Writing Synchronous Wrappers for Asynchronous Methods in TeaVM

In my last post, I shared a little bit about the work I’ve been doing porting Codename One into Javascript using TeaVM. In that post I mentioned that TeaVM supports multithreading in the browser. In my opinion, this is a major advancement as it finally allows us to write code synchronously in the browser. I.e. NO MORE CALLBACK HELL!

This is great, however, all of the existing Javascript APIs work asynchronously so if we want to work with them synchronously, we need to write synchronous wrappers for them. I expect that, over time, we’ll develop a standard library of such wrappers, but for now, we may need to do some wrapping on our own.

Example: Synchronous Wrapper for XHR Requests

The following method wraps XMLHTTPRequest to allow us to load the contents of a URL as a byte array. A similar mechanism could be used to fetch the contents as text, or a blob.

public Uint8Array getArrayBuffer(String url){
    Window window = (Window)JS.getGlobal();
    final XMLHttpRequest req = window.createXMLHttpRequest();
    final Object lock = new Object();
    final boolean[] complete = new boolean[1];
    req.open("get", url, true);
    req.setOnReadyStateChange(new ReadyStateChangeHandler() {

        public void stateChanged() {
            if ( req.getReadyState() == XMLHttpRequest.DONE ){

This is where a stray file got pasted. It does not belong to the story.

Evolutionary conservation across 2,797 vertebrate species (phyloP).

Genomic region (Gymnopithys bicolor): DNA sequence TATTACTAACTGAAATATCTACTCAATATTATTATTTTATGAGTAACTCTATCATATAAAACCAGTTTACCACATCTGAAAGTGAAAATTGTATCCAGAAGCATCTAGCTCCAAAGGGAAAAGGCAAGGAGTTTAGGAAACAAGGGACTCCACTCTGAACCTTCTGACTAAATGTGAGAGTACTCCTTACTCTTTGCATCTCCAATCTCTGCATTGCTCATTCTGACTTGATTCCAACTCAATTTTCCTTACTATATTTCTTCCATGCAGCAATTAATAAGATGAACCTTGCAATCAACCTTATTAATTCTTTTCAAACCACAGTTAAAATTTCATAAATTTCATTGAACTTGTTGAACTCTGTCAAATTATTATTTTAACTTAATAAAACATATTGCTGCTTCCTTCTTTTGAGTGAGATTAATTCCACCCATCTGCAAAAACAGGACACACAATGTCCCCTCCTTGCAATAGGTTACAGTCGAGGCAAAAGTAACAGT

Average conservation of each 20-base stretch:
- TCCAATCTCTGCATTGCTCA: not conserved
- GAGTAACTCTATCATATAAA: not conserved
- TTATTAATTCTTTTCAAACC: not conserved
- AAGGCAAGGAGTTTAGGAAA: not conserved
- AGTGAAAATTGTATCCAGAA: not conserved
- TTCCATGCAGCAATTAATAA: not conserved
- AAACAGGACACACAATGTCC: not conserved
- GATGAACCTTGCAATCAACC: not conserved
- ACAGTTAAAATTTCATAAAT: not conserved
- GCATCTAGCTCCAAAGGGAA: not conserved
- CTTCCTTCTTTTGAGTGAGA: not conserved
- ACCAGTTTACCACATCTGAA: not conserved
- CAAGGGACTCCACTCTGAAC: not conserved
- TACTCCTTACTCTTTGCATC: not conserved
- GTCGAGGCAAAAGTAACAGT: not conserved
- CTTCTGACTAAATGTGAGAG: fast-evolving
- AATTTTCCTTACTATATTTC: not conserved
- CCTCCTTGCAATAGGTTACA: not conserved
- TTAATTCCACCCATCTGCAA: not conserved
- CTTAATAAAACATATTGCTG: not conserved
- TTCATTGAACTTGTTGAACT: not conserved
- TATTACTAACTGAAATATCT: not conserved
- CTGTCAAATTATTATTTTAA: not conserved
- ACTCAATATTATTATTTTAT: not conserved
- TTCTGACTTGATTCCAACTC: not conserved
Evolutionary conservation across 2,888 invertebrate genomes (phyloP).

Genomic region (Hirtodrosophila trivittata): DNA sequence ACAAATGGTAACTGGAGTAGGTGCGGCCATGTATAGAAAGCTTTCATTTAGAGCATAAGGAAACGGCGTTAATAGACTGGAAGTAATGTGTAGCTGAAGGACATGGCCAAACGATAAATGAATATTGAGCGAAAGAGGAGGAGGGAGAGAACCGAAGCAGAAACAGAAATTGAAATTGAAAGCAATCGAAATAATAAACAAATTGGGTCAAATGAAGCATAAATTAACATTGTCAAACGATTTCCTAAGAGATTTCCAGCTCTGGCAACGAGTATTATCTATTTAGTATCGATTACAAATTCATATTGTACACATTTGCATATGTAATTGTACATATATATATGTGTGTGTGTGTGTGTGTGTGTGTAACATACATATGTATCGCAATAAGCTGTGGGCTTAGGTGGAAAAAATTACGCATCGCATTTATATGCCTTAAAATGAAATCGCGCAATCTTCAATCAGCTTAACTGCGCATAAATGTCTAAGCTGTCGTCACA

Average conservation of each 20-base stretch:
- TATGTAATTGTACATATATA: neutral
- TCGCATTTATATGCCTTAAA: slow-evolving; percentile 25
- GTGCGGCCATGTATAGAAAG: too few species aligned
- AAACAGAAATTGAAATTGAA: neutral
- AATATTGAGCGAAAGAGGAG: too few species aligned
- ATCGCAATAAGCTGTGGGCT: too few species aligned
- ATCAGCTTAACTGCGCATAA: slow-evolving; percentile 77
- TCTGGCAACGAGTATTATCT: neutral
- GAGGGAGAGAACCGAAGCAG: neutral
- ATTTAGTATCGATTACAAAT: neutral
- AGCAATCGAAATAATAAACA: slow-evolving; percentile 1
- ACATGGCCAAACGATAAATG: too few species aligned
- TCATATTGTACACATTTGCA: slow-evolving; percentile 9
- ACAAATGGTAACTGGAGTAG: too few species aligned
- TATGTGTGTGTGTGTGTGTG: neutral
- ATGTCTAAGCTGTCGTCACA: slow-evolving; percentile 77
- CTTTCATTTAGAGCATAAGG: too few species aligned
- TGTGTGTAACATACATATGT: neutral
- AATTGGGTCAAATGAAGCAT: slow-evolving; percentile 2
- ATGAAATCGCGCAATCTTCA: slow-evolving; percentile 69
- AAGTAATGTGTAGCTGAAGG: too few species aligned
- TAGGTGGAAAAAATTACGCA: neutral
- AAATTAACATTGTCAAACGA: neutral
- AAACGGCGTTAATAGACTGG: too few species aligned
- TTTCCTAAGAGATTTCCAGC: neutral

new Thread() {
                    public void run() {

    while (!complete[0]){
            try {
            } catch (InterruptedException ex) {
                Logger.getLogger(getClass().getName()).log(Level.SEVERE, null, ex);

    if (req.getResponse() == null  ){
        System.out.println("Failed to load resource "+url);
        System.out.println("Status code was "+req.getStatus());
        return null;

    return window.createUint8Array(
            (ArrayBuffer)req.getResponse()), req.getResponseType());


See a neater version of this code as a Gist

A couple of things to notice:

  1. Inside stateChanged(), we spawn a new Thread because threading primitives like synchronized and notifyAll() won’t work directly running in a native Javascript callback (at the time of this writing).
  2. The loop with lock.wait() doesn’t block the main Javascript thread. It uses callbacks in the background to pause execution of this “thread” until the lock.notifyAll() method is called.

Now we can use this method directly in our Java code to load data from a remote server synchronously without blocking the UI thread, and without introducing callback hell into our code.

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